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On Exhibit at Troy's Collar Works: How much do we really notice or understand?

On Exhibit at Troy's Collar Works: How much do we really notice or understand?

‘Unseen’ opens at Collar Works in Troy
On Exhibit at Troy's Collar Works: How much do we really notice or understand?
Left: “Overton Window 1” Jesse Meredith, Oce print, oriented strand board. Right: “XN” Aurora Andrews, oil on canvas.
Photographer: indiana nash/gazette reporter

The latest exhibition to open at Collar Works prompts viewers to ask “what’s missing?” 

Prints with sections blocked out, fragmented installations and shadowy paintings are featured in the Troy gallery, all woven together in a show that calls attention to what’s absent from each work just as much as what’s present. 

“Unseen” is curated by Akili Tommasino, an associate curator at the Museum of Fine Arts, Boston and it includes works from 23 artists. There’s no label copy next to each piece; there’s simply a number that corresponds to a checklist one may or may not carry around with them, deciding whether they want to look at the “unseen.” 

In one of the first pieces viewers may come across, a shattered-looking figure emerges from a murky background of blurred lights and reflections. Called “Kevin Cancelled” by Sarah Sweeney, the shattered figure builds up a sense of loss or unsatiated longing in the piece. It references what we don’t see on Instagram or Facebook, the unsmiling photos people don’t post. It may also point to cancel culture and how boycotting or isolating people on social media can create a sense of loss.  

Close by, paintings with roily blues and greens that seem to shapeshift with the viewer’s perspective. In Aurora Andrews’ “XN” faint brush strokes and curved lines come together to depict a figure’s face, made somber by the blue coloring. “XN’s Plant (green)” is murkier, requiring more time to come into focus. They both seem like they were inspired by the time of night when light pollution creates an almost eerie glow around otherwise familiar objects. 

In another section of the exhibition, Victoria van der Laan plays with light in “Invisible Quilt.” The installation features a carefully made pink quilt backlit to show the precise stitching. It illuminates the complexity of quilting and, according to the artist’s statement, Laan hopes it also illuminates the connection between what’s considered “Women’s Work” and “contemporary art and innovation.”

A nearly blinding light comes from another installation nearby. The untitled work features a beat-up old newspaper box with light pouring out from it. Created by Carla Dortic, it points to how much media has changed over the years and how it’s become difficult to turn away from it.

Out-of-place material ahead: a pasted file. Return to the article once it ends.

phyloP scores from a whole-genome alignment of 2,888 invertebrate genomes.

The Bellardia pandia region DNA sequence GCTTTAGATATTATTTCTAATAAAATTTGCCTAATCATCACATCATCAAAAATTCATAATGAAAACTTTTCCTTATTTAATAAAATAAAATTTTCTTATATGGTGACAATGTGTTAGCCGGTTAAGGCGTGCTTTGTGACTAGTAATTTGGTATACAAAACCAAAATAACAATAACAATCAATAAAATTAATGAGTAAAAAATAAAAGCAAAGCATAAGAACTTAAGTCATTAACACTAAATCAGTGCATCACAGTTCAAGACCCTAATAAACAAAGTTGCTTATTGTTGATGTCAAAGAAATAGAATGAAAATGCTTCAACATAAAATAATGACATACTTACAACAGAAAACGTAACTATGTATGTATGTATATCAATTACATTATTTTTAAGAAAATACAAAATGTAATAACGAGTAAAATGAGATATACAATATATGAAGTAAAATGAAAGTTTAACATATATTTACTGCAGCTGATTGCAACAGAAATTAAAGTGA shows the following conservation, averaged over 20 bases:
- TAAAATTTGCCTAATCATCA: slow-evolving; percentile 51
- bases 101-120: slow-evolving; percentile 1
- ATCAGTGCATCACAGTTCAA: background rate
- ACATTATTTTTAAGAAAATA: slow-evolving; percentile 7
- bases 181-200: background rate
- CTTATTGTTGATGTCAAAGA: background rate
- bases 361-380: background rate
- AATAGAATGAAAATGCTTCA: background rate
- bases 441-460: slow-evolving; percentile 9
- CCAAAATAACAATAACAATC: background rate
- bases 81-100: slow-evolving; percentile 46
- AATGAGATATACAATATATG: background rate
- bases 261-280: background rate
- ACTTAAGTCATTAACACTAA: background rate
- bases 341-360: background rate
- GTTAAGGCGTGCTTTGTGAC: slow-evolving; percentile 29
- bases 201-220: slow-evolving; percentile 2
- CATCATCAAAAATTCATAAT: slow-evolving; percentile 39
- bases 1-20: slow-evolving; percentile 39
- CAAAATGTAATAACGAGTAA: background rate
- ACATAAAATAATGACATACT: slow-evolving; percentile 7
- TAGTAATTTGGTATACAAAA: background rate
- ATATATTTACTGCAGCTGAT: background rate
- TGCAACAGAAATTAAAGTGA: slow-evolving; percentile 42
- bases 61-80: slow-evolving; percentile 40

It presents an introduction to “Search Engine Vision ‘ISIS,’” a high-speed fragmented video compiled and created by Eric Souther. Through hundreds of YouTube searches and clips of videos from politicians to influencers, it explores how language shifts online and how search engines are part of that shift. The first few seconds feature hundreds of YouTube videos that are popped up when the artist searched the terms “ISIS goddess.” It created a mixture of results related to the goddess Isis and the group ISIS. Throughout the video, viewers hear snippets of political speeches and newscasters and other clips where the language seems jumbled. 

What might be the largest piece in the exhibition is also perhaps the most abbreviated. In “Rx” by Richard Deon, the mid-section of a figure wearing a white garment stretches across one wall. The figure’s bright yellow hands appear to be writing on a pad of paper, what they’re noting the viewer can’t tell. The piece presents a slice of a narrative that is so slim it begs the viewer to build upon and question it: is the figure writing out a prescription for pain meds? For a life-saving drug or an addictive substance? Or is the figure a waiter taking down an order? 

Artist Jesse Meredith plays with this idea of the missing narrative with “Overton Window,” a print that features an image of a dingy white-brick building and a bush with a large hole cut out of it. The absent surface area is perhaps large than the image of the building. The print’s title references the spectrum of ideas on public policy and social issues during a given era, thus it’s nearly impossible to not make connections to today’s frenzied political scene, to wonder whether the piece is pointing to the width of the window or to the frame through which we see it. 

“Unseen” dredges up questions about just how much humans can really notice or understand about themselves and the world around them. Some works loudly address the topic and others are more subtle, however, they all come together to create a satisfying show that’s well worth the trip. 

The exhibition will be up through December 14. Collar Works is located at 621 River Street, Troy. For more info visit collarworks.org.

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